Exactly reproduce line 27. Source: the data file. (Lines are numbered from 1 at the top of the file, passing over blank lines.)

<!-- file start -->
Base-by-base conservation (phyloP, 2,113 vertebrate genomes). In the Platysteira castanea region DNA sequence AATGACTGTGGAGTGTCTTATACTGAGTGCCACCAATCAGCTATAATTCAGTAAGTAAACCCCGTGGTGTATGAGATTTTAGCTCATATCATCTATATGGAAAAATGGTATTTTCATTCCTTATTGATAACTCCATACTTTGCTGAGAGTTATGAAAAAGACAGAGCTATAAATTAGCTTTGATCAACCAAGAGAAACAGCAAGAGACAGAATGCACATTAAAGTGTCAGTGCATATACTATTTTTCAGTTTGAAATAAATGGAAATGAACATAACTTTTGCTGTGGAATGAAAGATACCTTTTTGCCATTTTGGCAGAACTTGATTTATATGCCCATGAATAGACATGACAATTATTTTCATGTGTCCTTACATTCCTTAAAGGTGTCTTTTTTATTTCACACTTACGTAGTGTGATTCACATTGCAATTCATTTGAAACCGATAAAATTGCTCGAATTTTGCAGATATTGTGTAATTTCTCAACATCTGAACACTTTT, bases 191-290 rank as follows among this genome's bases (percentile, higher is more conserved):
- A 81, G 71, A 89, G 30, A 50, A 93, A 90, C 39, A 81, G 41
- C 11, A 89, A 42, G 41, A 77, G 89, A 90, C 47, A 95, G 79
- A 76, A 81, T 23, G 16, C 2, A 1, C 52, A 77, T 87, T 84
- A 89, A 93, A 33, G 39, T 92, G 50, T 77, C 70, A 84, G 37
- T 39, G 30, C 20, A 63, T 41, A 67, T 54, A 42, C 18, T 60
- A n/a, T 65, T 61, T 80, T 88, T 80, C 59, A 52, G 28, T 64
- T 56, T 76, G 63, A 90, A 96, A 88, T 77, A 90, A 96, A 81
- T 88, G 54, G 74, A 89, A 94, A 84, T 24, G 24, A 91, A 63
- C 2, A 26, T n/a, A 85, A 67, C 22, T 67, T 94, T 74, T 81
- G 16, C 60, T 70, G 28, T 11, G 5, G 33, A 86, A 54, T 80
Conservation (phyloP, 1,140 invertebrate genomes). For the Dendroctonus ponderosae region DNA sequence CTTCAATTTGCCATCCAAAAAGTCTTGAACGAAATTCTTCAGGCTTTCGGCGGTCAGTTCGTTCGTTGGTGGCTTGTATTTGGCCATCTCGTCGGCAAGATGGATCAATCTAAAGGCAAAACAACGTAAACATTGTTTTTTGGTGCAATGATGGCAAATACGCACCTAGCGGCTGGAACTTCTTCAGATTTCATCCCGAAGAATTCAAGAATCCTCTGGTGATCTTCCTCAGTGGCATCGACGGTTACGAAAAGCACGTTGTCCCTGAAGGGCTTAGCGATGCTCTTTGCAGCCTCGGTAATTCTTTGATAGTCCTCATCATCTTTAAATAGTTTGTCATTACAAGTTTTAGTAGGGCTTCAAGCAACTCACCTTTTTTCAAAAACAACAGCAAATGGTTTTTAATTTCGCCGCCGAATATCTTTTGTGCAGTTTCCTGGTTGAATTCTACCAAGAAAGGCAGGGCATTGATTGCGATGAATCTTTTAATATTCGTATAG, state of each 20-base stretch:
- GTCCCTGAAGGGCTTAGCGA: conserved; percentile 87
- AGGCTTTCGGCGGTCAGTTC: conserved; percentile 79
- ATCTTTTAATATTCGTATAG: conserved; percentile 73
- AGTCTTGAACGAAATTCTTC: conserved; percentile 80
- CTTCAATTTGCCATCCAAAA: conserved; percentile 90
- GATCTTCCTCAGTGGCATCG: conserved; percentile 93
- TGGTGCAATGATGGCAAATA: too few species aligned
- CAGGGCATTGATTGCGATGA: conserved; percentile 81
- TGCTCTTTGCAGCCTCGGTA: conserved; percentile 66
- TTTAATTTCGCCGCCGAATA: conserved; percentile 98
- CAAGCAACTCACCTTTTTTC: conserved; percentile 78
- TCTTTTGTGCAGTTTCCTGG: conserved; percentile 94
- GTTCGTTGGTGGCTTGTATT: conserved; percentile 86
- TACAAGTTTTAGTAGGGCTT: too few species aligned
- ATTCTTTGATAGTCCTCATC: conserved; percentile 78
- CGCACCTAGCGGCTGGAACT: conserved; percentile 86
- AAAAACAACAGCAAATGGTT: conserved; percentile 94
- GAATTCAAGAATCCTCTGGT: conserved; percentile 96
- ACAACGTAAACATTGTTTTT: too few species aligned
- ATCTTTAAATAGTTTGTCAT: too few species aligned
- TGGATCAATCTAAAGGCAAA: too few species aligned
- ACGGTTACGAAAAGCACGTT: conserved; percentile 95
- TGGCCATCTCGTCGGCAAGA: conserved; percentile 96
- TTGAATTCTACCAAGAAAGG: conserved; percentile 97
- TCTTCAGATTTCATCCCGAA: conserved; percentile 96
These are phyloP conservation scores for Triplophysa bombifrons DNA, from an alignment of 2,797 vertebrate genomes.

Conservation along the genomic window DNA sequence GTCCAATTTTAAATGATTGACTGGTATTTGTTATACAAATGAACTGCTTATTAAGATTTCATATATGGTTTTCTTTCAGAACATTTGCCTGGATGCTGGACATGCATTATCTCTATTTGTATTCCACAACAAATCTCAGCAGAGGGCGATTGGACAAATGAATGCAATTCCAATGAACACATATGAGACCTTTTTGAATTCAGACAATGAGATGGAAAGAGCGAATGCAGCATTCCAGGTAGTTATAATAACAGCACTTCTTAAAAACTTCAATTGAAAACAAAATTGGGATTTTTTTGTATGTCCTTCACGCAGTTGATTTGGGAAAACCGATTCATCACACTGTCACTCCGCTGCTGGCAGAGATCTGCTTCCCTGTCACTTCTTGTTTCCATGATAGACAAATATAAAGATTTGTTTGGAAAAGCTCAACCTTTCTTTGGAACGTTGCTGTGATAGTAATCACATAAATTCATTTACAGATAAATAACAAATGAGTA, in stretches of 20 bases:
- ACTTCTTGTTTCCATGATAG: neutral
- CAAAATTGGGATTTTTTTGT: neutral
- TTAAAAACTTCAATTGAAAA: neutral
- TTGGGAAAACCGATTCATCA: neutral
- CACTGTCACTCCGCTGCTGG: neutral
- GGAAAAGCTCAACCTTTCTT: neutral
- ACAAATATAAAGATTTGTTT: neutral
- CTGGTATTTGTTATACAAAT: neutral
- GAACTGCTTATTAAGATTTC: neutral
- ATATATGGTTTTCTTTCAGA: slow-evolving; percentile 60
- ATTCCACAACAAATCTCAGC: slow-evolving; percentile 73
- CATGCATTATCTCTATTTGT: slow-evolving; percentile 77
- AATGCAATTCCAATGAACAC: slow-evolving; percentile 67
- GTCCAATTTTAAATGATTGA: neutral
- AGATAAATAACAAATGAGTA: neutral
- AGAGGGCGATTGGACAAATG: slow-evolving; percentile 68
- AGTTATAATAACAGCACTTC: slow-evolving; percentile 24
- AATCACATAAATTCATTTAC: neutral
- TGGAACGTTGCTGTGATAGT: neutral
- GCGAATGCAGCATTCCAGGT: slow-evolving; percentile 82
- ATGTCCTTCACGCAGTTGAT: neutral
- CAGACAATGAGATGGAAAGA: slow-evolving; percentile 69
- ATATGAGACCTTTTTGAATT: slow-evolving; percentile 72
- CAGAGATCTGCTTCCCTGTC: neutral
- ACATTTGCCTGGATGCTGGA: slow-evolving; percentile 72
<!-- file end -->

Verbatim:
- ATTCTTTGATAGTCCTCATC: conserved; percentile 78